Q4 2020 Putnam Emerging Markets Equity Fund Q&A
- The fund underperformed the benchmark for the quarter, but outperformed for the 1-, 3-, 5-, 10-year, and life-of-fund periods ended December 31, 2020.
- Our two-part investment process includes creating a custom watch list of 500 to 600 stocks and conducting at least 500 calls with management teams each year.
- We focus on the fundamentals and growth potential of companies in sectors that are underrepresented in the index.
How did the fund perform in the fourth quarter?For the fourth quarter, the fund underperformed its benchmark, the MSCI Emerging Markets Index [ND]. However, we are pleased to report that the fund outperformed its benchmark by over 18% for the 2020 calendar year. It also outperformed the benchmark for the 3-, 5-, 10-year, and life-of-fund periods ended December 31, 2020.
What contributed to the strong 2020 performance for the fund?We believe it is due to our consistent investment approach, which often has enabled us to deliver outperformance despite declines in the broader market — and when either value stocks or growth stocks took the lead.
We have a two-part investment process. First, we create a custom watch list of 500 to 600 stocks out of a universe of 3,500. We believe the businesses on our custom list have superior return potential, more durable moats, better sustainability characteristics, above-average profitability, and strong balance sheets. On a fundamental basis, these are the types of businesses that we want to own.
The hardest work comes with the next step in our process. Every year, we strive to hold at least 500 calls with management teams. We build dozens of proprietary models, looking for a differentiated view of long-term earnings relative to consensus expectations. Our research has indicated that if a company beats expectations, its stock subsequently outperforms by 35%. From these fundamental steps, we build a portfolio of our best ideas, which typically consists of 50 to 60 stocks.
In your view, what is the advantage of an actively managed portfolio in the emerging markets universe?We believe there are three key reasons our active approach can outperform. The first relates to our underweight exposure to SOEs, or state-owned enterprises. These businesses are predominantly owned by emerging-market governments. We found that stocks of these companies — which account for over 20% of our benchmark index — tend to underperform those of private companies.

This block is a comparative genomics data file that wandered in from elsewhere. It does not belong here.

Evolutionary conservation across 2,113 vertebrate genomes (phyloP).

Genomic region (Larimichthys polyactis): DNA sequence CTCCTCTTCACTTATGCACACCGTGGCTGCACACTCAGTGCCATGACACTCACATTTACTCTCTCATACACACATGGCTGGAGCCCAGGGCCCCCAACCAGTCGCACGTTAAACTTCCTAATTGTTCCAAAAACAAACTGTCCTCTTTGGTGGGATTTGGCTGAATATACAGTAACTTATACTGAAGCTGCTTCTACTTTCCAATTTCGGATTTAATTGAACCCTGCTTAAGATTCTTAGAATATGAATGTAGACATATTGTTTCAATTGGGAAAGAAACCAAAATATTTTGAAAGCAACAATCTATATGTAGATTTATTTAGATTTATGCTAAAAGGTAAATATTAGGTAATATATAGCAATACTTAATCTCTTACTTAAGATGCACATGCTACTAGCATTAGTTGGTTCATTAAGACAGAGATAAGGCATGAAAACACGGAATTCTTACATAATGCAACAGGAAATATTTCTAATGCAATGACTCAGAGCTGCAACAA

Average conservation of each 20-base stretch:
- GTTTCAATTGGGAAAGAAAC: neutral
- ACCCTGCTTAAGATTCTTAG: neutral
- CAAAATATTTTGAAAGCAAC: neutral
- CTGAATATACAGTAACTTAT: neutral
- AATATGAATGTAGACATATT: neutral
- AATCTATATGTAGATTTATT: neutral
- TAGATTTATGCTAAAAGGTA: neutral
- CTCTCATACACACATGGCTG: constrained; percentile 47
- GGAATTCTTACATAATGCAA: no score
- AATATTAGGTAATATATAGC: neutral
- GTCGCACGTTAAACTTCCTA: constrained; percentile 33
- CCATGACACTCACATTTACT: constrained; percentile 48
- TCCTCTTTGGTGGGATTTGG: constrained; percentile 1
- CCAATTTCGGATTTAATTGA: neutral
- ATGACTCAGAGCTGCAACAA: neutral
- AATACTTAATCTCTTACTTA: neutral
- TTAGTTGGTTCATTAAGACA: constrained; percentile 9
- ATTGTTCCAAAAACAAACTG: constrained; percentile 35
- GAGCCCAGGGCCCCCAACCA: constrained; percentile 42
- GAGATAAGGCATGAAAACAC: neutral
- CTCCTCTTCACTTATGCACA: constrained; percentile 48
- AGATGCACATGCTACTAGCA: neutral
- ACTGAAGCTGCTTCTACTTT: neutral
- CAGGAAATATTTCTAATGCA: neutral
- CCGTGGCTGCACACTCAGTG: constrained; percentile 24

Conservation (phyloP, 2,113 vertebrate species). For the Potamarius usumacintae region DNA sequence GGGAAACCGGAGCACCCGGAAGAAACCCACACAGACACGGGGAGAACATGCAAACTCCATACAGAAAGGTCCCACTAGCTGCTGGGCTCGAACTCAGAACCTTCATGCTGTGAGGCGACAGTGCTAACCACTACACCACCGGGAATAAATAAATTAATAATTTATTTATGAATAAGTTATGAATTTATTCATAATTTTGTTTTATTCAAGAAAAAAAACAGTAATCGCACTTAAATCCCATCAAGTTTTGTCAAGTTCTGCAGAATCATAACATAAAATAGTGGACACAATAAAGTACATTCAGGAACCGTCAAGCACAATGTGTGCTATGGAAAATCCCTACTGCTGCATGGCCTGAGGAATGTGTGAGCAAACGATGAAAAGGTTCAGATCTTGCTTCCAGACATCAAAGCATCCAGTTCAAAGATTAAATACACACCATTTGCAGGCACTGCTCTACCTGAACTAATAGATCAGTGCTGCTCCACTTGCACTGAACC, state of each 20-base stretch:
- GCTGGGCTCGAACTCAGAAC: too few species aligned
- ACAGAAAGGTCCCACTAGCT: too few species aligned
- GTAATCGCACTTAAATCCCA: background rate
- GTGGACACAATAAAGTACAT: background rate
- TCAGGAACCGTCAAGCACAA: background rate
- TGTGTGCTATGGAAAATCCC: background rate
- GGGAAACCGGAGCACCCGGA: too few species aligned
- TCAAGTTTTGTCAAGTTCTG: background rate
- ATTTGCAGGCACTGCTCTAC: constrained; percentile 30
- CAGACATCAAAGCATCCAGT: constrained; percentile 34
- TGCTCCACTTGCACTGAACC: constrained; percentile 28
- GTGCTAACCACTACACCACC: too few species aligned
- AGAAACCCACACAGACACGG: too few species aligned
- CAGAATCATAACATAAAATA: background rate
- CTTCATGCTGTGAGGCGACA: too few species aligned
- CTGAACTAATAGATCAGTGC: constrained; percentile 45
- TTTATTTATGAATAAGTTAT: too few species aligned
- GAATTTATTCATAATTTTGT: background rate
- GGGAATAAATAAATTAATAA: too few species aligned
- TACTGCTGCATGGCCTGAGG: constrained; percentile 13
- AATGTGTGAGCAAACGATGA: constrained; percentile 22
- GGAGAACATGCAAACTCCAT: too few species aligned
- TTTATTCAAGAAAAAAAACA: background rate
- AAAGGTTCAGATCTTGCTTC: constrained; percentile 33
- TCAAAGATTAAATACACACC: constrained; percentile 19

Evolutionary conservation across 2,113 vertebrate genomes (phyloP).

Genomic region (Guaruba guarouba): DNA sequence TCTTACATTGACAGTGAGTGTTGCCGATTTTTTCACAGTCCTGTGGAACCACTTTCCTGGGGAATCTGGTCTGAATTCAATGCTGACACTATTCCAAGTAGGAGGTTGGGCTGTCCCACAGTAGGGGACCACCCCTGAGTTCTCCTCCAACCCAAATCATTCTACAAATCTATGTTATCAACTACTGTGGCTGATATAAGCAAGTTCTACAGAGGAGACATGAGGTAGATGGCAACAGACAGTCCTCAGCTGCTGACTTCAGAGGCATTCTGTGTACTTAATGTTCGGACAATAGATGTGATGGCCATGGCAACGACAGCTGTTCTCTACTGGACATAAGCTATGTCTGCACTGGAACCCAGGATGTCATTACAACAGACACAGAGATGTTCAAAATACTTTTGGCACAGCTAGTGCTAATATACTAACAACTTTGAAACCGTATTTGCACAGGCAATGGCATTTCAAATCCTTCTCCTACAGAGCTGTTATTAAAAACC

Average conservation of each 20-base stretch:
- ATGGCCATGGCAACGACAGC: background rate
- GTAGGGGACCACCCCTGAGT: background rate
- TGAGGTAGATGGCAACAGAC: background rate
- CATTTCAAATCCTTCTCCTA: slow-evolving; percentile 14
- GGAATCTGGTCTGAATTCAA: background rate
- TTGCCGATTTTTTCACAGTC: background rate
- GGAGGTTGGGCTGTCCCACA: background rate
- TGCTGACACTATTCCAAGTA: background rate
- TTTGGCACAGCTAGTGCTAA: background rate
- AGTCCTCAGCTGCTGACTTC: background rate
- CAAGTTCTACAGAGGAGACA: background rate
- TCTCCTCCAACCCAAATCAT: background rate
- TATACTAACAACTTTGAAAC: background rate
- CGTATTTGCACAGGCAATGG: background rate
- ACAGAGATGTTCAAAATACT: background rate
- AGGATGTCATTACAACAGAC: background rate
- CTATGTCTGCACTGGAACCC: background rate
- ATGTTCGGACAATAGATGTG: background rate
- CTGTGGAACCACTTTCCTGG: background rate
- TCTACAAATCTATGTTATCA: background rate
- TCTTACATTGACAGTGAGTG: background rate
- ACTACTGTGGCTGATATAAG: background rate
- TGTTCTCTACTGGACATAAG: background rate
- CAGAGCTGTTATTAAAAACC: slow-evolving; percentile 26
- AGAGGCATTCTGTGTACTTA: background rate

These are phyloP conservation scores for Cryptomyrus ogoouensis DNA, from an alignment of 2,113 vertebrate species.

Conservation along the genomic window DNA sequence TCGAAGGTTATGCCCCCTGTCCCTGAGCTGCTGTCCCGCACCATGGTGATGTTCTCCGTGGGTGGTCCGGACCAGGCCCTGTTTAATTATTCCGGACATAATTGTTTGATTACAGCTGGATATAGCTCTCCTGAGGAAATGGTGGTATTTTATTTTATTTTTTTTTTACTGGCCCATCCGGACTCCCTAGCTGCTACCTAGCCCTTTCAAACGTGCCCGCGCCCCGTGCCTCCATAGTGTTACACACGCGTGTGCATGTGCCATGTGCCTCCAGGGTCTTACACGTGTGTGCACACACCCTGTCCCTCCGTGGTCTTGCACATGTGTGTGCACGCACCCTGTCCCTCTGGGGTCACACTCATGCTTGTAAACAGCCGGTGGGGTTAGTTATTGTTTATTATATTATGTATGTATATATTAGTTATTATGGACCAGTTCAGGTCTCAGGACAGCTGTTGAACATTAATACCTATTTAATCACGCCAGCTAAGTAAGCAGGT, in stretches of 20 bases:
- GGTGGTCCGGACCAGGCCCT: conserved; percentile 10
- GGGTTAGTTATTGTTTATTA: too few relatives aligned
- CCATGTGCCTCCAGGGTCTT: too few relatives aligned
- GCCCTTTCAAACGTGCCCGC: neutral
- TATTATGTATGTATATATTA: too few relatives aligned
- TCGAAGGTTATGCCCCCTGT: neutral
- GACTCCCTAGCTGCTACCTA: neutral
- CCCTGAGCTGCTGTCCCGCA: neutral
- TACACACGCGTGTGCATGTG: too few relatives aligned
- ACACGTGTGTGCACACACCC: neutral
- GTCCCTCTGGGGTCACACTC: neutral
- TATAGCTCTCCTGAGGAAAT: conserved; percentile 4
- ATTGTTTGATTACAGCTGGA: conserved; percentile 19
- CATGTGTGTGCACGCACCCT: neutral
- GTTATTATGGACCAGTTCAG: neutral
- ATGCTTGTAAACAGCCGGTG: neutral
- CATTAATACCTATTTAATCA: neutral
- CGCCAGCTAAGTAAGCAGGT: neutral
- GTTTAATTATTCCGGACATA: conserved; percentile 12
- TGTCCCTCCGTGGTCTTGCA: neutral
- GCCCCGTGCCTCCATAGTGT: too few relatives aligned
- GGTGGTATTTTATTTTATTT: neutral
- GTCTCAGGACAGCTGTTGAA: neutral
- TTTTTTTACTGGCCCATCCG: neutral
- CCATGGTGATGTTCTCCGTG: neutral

The second advantage of our active approach relates to index construction. While the S&P 500 Index is a fair representation of the underlying U.S. economy, this is not the case for emerging markets equity indexes. For example, in China, the index is dominated by large financial institutions while the consumer and health-care sectors are underrepresented. Health care accounts for just 2% of the index in China versus 12% in the United States. We dig deep in our research and focus on the fundamentals and growth potential of companies within these underrepresented sectors.
Finally, emerging markets are incredibly inefficient. U.S. company Amazon is covered by over 50 investment banks. In contrast, one of our key holdings, Taiwan-based Universal Vision Biotech, has no analyst coverage. We are able to conduct deep-dive research on this and other under-covered companies while many of our competitors are unable to do so.
For informational purposes only. Not an investment recommendation.
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Diversification does not guarantee a profit or ensure against loss. It is possible to lose money in a diversified portfolio.
Consider these risks before investing: International investing involves certain risks, such as currency fluctuations, economic instability, and political developments. Investments in small and/or midsize companies increase the risk of greater price fluctuations. Bond investments are subject to interest-rate risk, which means the prices of the fund’s bond investments are likely to fall if interest rates rise. Bond investments also are subject to credit risk, which is the risk that the issuer of the bond may default on payment of interest or principal. Interest-rate risk is generally greater for longer-term bonds, and credit risk is generally greater for below-investment-grade bonds, which may be considered speculative. Unlike bonds, funds that invest in bonds have ongoing fees and expenses. Lower-rated bonds may offer higher yields in return for more risk. Funds that invest in government securities are not guaranteed. Mortgage-backed securities are subject to prepayment risk. Commodities involve the risks of changes in market, political, regulatory, and natural conditions. You can lose money by investing in a mutual fund.
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